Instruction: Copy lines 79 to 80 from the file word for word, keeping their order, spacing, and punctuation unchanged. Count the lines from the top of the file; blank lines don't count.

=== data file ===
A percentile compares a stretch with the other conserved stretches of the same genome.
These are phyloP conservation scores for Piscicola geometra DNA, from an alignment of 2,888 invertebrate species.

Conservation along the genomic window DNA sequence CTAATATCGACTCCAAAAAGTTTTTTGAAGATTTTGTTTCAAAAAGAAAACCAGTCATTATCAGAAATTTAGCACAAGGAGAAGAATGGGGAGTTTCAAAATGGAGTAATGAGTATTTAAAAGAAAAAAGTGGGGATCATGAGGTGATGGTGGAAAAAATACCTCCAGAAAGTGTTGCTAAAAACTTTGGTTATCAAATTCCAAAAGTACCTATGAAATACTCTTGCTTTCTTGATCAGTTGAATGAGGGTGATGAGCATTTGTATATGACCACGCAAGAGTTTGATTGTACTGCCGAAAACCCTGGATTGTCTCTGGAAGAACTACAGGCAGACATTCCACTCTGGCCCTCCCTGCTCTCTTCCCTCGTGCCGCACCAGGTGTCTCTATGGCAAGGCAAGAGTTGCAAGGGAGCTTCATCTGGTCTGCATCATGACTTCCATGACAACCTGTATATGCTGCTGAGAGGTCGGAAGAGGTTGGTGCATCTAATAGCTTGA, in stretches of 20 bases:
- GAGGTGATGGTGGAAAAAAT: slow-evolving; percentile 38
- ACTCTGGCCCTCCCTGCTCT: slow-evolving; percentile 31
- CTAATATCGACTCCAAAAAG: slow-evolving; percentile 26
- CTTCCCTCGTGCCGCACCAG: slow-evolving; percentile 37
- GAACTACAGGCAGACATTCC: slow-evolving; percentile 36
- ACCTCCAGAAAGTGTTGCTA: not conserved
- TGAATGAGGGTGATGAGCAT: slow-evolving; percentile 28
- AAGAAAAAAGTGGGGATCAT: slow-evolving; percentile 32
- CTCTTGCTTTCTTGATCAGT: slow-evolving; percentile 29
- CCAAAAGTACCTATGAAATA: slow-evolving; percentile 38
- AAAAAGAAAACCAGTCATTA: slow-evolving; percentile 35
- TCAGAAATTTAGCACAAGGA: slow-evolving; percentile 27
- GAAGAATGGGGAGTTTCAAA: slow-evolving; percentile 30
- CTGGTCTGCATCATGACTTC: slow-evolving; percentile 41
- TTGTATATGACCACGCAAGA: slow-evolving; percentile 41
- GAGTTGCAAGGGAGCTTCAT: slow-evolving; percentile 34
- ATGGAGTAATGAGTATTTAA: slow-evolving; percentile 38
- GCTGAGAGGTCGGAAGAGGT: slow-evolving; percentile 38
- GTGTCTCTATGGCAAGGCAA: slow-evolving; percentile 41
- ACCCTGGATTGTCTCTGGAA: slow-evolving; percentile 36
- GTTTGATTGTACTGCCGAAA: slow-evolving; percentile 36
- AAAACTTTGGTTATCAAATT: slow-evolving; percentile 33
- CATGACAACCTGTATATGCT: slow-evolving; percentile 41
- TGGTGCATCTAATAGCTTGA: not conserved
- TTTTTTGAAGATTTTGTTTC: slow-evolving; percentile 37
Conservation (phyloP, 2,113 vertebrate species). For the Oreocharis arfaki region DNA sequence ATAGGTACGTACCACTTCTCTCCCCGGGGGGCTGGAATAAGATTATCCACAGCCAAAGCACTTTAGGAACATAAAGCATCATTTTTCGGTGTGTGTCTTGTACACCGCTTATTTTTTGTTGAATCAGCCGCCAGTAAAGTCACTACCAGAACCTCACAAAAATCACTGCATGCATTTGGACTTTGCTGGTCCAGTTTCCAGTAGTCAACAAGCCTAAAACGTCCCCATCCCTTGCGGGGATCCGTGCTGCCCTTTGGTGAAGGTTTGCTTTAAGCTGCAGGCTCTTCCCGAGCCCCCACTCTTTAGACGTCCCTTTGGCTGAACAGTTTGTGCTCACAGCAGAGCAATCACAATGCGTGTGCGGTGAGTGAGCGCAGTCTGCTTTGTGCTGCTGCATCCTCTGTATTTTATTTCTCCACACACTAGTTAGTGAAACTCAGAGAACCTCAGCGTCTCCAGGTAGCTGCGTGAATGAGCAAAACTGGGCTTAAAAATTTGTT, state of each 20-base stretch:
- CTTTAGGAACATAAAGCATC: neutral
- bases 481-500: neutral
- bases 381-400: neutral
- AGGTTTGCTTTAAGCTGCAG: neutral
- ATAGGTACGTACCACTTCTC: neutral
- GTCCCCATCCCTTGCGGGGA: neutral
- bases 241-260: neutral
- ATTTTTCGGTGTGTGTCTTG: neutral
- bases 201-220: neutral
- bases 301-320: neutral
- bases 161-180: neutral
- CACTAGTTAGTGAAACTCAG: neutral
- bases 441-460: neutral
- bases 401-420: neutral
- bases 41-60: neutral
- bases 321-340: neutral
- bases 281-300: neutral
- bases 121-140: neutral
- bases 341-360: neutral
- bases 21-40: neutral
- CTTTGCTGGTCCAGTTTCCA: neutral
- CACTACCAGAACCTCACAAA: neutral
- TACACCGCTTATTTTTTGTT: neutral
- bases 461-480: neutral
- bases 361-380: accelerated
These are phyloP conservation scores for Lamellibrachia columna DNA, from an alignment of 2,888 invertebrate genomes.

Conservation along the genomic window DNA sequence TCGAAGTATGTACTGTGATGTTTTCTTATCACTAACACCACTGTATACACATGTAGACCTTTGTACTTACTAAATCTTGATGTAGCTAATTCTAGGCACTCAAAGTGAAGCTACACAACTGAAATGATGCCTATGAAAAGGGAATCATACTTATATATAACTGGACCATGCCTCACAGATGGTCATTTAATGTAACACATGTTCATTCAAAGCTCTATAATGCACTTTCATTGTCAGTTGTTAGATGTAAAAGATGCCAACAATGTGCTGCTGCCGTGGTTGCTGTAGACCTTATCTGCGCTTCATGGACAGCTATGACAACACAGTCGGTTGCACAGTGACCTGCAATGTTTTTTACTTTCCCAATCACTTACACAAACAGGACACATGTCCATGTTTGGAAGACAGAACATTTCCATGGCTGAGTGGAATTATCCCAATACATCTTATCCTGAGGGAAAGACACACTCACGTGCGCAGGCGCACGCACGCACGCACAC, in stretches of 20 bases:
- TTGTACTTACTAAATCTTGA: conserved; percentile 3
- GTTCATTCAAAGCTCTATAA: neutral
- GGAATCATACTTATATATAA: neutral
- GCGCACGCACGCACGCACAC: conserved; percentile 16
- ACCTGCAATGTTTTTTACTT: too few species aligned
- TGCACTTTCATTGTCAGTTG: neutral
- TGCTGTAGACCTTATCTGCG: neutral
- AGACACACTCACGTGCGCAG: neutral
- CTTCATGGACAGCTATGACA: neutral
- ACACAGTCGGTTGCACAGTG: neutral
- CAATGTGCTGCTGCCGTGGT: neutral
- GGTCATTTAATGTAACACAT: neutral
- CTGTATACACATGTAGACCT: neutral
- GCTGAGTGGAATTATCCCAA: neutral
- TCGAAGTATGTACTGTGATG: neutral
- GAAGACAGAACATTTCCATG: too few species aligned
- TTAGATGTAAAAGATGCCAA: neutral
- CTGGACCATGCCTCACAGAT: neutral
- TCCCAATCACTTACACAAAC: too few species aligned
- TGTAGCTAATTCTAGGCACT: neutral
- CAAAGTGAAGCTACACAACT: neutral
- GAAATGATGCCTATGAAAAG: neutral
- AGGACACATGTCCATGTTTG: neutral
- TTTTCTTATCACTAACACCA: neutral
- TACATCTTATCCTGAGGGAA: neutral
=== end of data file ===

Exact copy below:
- AGGACACATGTCCATGTTTG: neutral
- TTTTCTTATCACTAACACCA: neutral